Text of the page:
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© 2006 The Author Published by Blackwell Publishing, 9600 Garsington Road, Oxford OX4 2DQ, UK and 350 Main Street, Malden, MA 02148, USA. British Journal of Educational Technology Vol 38 No 1 2007 72–82 doi:10.1111/j.1467-8535.2006.00595.x Blackwell Publishing Ltd.Oxford, UKBJETBritish Journal of Educational Technology0007-1013British Educational Communications and Technology Agency, 200520053817282Articles E-readiness model for higher education British Journal of Educational Technolo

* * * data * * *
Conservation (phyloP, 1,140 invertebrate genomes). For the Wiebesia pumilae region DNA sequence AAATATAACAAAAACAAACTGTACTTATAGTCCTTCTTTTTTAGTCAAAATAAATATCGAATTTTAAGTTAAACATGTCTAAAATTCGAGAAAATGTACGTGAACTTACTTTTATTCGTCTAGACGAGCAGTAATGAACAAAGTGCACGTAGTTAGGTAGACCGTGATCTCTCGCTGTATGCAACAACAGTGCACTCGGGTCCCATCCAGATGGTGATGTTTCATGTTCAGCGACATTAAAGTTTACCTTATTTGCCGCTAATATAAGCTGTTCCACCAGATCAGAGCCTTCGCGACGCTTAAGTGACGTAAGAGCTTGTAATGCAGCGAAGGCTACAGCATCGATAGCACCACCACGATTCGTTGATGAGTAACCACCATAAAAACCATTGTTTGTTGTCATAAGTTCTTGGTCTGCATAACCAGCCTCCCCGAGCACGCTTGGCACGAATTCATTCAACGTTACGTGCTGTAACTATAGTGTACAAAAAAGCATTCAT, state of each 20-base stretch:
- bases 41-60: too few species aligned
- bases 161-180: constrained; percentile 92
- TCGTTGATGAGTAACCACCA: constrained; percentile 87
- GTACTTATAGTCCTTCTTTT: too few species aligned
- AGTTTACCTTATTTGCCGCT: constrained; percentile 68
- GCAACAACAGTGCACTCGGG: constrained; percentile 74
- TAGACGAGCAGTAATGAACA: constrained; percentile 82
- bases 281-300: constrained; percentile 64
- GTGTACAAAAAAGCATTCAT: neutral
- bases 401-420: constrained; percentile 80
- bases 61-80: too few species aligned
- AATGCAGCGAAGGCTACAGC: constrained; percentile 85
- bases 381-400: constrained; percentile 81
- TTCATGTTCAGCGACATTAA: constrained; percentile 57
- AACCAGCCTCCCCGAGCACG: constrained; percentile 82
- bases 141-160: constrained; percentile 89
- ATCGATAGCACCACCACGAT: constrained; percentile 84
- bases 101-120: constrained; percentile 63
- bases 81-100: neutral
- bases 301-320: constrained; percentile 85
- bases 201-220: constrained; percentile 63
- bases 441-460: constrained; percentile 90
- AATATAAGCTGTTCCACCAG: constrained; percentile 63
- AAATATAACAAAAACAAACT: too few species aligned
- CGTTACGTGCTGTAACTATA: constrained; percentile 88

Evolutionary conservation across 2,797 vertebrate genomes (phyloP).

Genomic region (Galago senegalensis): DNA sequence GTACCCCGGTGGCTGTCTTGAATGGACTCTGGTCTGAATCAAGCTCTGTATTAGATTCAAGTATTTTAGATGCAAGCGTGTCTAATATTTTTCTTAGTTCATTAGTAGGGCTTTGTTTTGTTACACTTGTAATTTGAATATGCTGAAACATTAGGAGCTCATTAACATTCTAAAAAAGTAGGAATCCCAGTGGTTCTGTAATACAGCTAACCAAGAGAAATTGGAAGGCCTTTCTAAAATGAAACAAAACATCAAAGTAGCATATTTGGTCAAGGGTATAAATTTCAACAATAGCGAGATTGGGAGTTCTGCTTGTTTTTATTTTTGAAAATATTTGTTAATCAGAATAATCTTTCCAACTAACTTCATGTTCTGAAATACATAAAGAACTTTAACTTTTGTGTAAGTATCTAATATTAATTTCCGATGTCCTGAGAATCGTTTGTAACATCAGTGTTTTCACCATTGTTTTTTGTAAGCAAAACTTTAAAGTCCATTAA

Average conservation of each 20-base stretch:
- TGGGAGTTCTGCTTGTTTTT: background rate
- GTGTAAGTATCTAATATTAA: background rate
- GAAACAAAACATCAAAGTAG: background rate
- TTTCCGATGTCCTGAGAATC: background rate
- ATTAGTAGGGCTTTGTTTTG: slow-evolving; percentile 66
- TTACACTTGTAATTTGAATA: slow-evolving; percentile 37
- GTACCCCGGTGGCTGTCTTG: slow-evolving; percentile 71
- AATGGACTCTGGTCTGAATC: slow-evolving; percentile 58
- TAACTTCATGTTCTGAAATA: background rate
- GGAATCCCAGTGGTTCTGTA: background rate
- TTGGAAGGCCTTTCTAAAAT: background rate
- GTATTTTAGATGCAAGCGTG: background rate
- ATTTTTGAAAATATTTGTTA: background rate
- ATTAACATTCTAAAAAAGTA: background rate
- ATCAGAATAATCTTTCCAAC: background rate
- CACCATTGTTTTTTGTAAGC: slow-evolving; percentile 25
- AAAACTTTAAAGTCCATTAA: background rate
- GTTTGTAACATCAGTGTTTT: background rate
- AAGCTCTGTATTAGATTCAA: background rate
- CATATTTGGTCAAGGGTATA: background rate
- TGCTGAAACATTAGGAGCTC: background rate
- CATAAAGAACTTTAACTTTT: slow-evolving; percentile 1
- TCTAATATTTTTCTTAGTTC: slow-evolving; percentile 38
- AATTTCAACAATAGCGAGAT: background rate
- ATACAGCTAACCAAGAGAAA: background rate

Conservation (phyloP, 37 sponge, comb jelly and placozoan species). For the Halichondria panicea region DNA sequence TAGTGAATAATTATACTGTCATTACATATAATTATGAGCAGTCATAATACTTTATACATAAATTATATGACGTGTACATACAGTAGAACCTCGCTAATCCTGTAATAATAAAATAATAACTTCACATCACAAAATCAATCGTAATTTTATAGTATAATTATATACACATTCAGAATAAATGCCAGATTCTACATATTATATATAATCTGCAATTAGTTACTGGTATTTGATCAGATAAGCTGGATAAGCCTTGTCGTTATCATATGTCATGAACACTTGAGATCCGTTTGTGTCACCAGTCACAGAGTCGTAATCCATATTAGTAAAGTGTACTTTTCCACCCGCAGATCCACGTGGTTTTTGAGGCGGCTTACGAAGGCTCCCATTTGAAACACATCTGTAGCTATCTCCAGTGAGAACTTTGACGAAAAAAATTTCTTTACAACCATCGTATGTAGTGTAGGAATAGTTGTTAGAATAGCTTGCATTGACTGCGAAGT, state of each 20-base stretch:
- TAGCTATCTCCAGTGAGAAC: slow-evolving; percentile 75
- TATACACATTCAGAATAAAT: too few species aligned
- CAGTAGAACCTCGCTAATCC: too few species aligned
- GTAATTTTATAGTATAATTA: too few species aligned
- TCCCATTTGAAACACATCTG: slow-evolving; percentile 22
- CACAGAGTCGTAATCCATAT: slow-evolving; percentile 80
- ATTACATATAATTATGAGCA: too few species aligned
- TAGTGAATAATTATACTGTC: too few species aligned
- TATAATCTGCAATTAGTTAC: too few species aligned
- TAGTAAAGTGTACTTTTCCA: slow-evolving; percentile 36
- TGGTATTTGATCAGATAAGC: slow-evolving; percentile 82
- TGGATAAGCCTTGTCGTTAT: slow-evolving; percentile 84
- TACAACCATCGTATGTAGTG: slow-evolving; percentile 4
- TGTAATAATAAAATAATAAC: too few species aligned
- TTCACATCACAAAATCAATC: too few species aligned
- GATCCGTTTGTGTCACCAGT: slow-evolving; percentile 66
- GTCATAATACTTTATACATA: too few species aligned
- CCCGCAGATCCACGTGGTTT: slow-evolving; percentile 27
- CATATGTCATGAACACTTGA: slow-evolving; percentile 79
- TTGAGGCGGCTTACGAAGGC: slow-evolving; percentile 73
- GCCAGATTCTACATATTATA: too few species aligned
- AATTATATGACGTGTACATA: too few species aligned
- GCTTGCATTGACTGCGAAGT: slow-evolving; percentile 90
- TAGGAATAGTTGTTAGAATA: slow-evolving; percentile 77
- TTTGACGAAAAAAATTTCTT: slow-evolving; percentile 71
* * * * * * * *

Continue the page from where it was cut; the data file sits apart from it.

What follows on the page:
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  © 2006 The AuthorPublished by Blackwell Publishing, 9600 Garsington Road, Oxford OX4 2DQ, UK and 350 Main Street, Malden, MA 02148, USA.  British Journal of Educational TechnologyVol 38 No 1 2007  72–82doi:10.1111/j.1467-8535.2006.00595.x  Blackwell Publishing Ltd.Oxford, UKBJETBritish Journal of Educational Technology0007-1013British Educational Communications and Technology Agency, 200520053817282Articles  E-readiness model for higher educationBritish Journal of Educational Technology  Developing an e-readiness model for higher education institutions: results of a focus group study  Carlos Machado  Carlos Machado is a research associate at the Department of Social Research of the Vrije UniversiteitBrussel and has participated in projects funded by the European Commission since 1998. He is respon-sible for the introduction of learning technologies in five universities of Central Asia within the frame of a TEMPUS project called TOHOSTCA. Address for correspondence: SOCO-TESA, Vrije UniversiteitBrussel Pleinlaan 2 1050 Brussels Belgium. Telephone: +  326292164; fax: +  326292420; e-mail:carlos.machado@vub.ac.be  Introduction  This paper is the result of the author’s participation in a Tempus project, namedTOHOSTCA (Tourism and Hospitality Studies in Central Asia), whose main goal is themodernisation of curriculum in the field of tourism and hospitality, as well as theintroduction of modern learning approaches through new technologies in three coun-tries of Central Asia—the Kyrgyz Republic, Mongolia and Uzbekistan. For the sake of clarification, the Tempus programme is an initiative launched by the European Com-mission and is adopted by the Council of Ministers of the European Union (EU) in 1990.The initial objective of Tempus was to support the reform of the higher education sectorof Central and Eastern Europe in the framework of the EU’s Phare programme to pro-mote economic and social cohesion in these regions. Thereafter, Tempus was extendedto the New Independent States and to Mongolia by a Council decision (93/1246/European Economic Commission [EEC]) in 1993. In this context, TOHOSTCA offers thepossibility for the previously mentioned developing countries to increase regionalcooperation and to improve technical and human resources within five of their highereducation institutions (HEIs) with the objective of building a common onlinecurriculum.Although technical resources and equipment have been provided for academic staff andstudents of these five institutions, creating online courses demands a reflection on theimportant interconnectedness between different elements. From a technical side, per-sonal computers and computer facilities have to be available and accessible. Crucially,links to the Internet also have to be guaranteed and regularly upgraded to enableacceptable levels of communication and collaboration between teachers and students.Furthermore, managers should plan and implement strategies that move ‘e-learning’to the mainstream of educational practice. However, any strategy that gives technologyan independent role as problem solver is doomed to fail (Lundvall, 2004). From aninstructional point of view, Betty Collis (1996) reminds us that ‘it is not technology butthe instructional implementation of the technology that determines the effects onlearning’ (p. 146). From a learner’s perspective, the final variable that influences the   E-readiness model for higher education  73   © 2006 The Author  learning effectiveness is undoubtedly the learning abilities of the student and the stu-dent’s involvement in the learning process. Indeed, the relationship between informa-tion and communication technologies (ICTs), institutional managers, instructors andend-users has not escaped unnoticed by other authors (eg, Hanft, Müskens & Terfehr,2002; Mattila & Hägerfors, 2004; Stansfield, Connolly & McLelland, 2004).With this idea in mind, the global concept of e-readiness—in other words, how ready acountry, region or society is in terms of ICTs—is brought srcinally into the educationalsphere. When HEIs in developing countries propose to introduce online practices, itcould be observed that educational managers may fear they are not ready for such animportant breakthrough. But how are they to know what being ready means? Gettingclear answers to this question could lead to a number of interpretations. Thus, it is thepurpose of this paper to reveal a primary model of e-readiness for the specific context of higher education. To validate the conceptual framework, a focus group was created toinvestigate whether the elements of the model—having been concealed from the par-ticipants—were identified, what variables were represented most effectively, what typesof key players were to be included and what subject areas or topics were most suited toan e-readiness approach. Before presenting the results and findings of the focus groupsession, we shall briefly describe the specific e-readiness model that has hereby beenconceptualised.  E-readiness: a conceptual framework for education  Literature on the notion of e-readiness has shown a range of assessment tools that havebeen developed to measure a country or an economy’s level of penetration of ICTs (DIT,2003; McConnell International, 2001; Sachs, 2000). These studies have predomi-nantly been focused on global tools for measuring the ‘digital divide’ between rich andpoor countries. Diverted from global perspectives, a second wave of e-readiness studieshas been introduced to specific ICT-related areas. Thus, in the context of electronicbanking, e-readiness is conceived as the function of the ability to pursue value creationopportunities (Maugis et al  , 2003); in the property world, to achieve e-readiness, fiveactions need to be taken. These are actions in the fields of innovation, flexibility andservice, connectivity, brand and location (Feenan & LaSalle, 2001); and within elec-tronic trade (Özmen, 2003), e-readiness is presented as a resource to be implementedin any enterprise. To understand e-readiness, in Özmen’s perspective, requires a three-step process. First, it is necessary to determine the processes through which an enter-prise makes use of its information, human, financial, physical and network resourcesin its business (marketing and production). Second, it must be calculated whether‘becoming electronic’ would improve the effectiveness and efficiency of these processes.Third, there is a need to measure whether the enterprise has the resources to enter intoan ‘electronic dimension’. Hence, the equation of ICTs plus e-skilled people seems to bethe formula towards e-readiness.Therefore, embedded in a second generation of studies, the model of e-readiness that ispresented in this study (see Figure 1) goes beyond the scope of global dimensions of e-readiness to apply this notion to the educational realm. Within a more specific   74  British Journal of Educational TechnologyVol 38 No 1 2007   © 2006 The Author  approach, e-readiness is conceptualised as ‘the ability of HEIs and the capacity of insti-tutional stakeholders (managers, key ICT persons, teachers and students) to generate(e-) learning opportunities by facilitating computer-based technologies’—in short, howe-ready a HEI is to benefit from educational technology (or e-learning). In this context,the major opportunities and challenges in realising e-readiness as a managerial toolwhen measuring the level of integration of ICTs is to achieve a strategy that is tailoredto meet the particular needs of local HEIs and individuals. Thus, educational managerswould be able to define who may benefit from an e-readiness instrument and to makeuse of it so as to take specific steps towards the effective and sustainable use of educa-tional technologies that would help their institutions realise established developmentgoals.Beyond the promises surrounding the introduction of new technologies, in general, andonline courses, in particular, it is important for HEIs to contemplate issues such asreadiness, effectiveness and expected benefits related to these technologies. Whilst it isacknowledged that the level of integration and utilisation of ICTs for teaching andlearning are dependent on external environments dominated by technological, socialand economic conditions, the values of reference for the model are taken from internalpolicies and institutional strategies. In terms of ability, when an HEI decides to introducenew methods of practice, developing at the same time new teaching capabilities, anumber of fundamental changes become apparent. For the Central Asian (CA) educa-tors, the concern relates to the adoption of new pedagogical approaches. Modernteaching practices and the shift in power relation between professor and student are  Figure 1:Measuring e-readiness in HEIs.HEI, higher education institution; ICT, information and communications technology; PC, personal computer. Key factorOutputThroughputsAbility of HEI stakeholders Changes in learning policies HEI current Policy HEI future Strategy Capacity of learning stakeholders Provision of ICT training Knowledge Teaching and learning styles Instructional methodology Technocultural acceptance Facility by learning technologies Introduction of PCsInfrastructure Network services Level of e- readiness Control for the ability, capacity and facility provided at an HEIFeedback Impact Example of inputs   E-readiness model for higher education  75   © 2006 The Author  challenging their traditions as academics. For the managers, the issue relates to imple-menting a change process that is sustainable, strategic and accepted in concordancewith current policies and regulations. In this sense, an aspect that needs to be consid-ered is that although the primary mission of a HEI—ie, the creation, preservation,integration, transmission and application of knowledge—is not changing, the particu-lar realisation of each of these roles is changing dramatically as it evolves into a globalknowledge industry (Duderstadt, 1997). People could learn and learn well withoutusing distant independent learning technology, but in a world driven by an ever-expanding knowledge-based economy, continuous learning, like continuous improve-ment, has become a necessity of life (Duderstadt, 1999). Thus, educational managersneed to contribute with forms of learning that combines the acquisition of market-driven skills (eg, IT skills) along with the maintenance of a cognitive context into whichthese skills can be related over time.In terms of capacity and facility, e-readiness is concerned with decisions about matterssuch as the provision of e-learning material and access for students (local and remote);the extent and acceptance of moves towards different cultural patterns in teachingsupport and student learning; the balance between alternative forms of organising andpresenting knowledge to students in such a way that they can find, select and use it (eg,the balance between teaching and learning styles, instructional methods, etc); and theinstitutional infrastructure and technical unit to support course instruction, coursedesign, networking operations, the use of virtual resources, electronic staff/studentexchanges and alternative methods of assessment.  Verification of the conceptual model: conducting a focus group session  With occasion of a recent TOHOSTCA project management meeting—in Finland,February 2005—it seemed that the best way to verify the integrative nature of theperviously mentioned model of e-readiness was to organise a focus group with the CAcoordinators and to explore how they could envisage some questions related to theintroduction of online courses for their institutions. If, on the one hand, one fundamen-tal issue in the field of educational technology is the role technology can play in improv-ing educational outcomes (Tiene & Ingram, 2001), on the other hand, the factorsrelated to the use of a technology innovation in a learning-related practice is the focusof attention of numerous studies (  inter alia  Collis & Jung, 2003; Collis & Pals, 1999;Collis & van der Wende, 2002) in which technological environment, educationalstrategies, ease of use, teacher and student engagement are all elements to be accountedfor, to a greater or lesser extent, in the implementation of an e-readiness measurementtool.The use of a focus group seemed adequate for a number of ‘good’ reasons. Focus groupinterviews have been extremely useful in market research studies and used to greateffect as a valuable tool for social researchers and other professionals regardless of particular fields of interest (eg, Curran & Downing, 1989; Frey & Fontana, 1993;Madriz, 2000; Powell, Single & Lloyd, 1996). For example, the use of this particularqualitative method may allow researchers to explore the reaction to ideas at various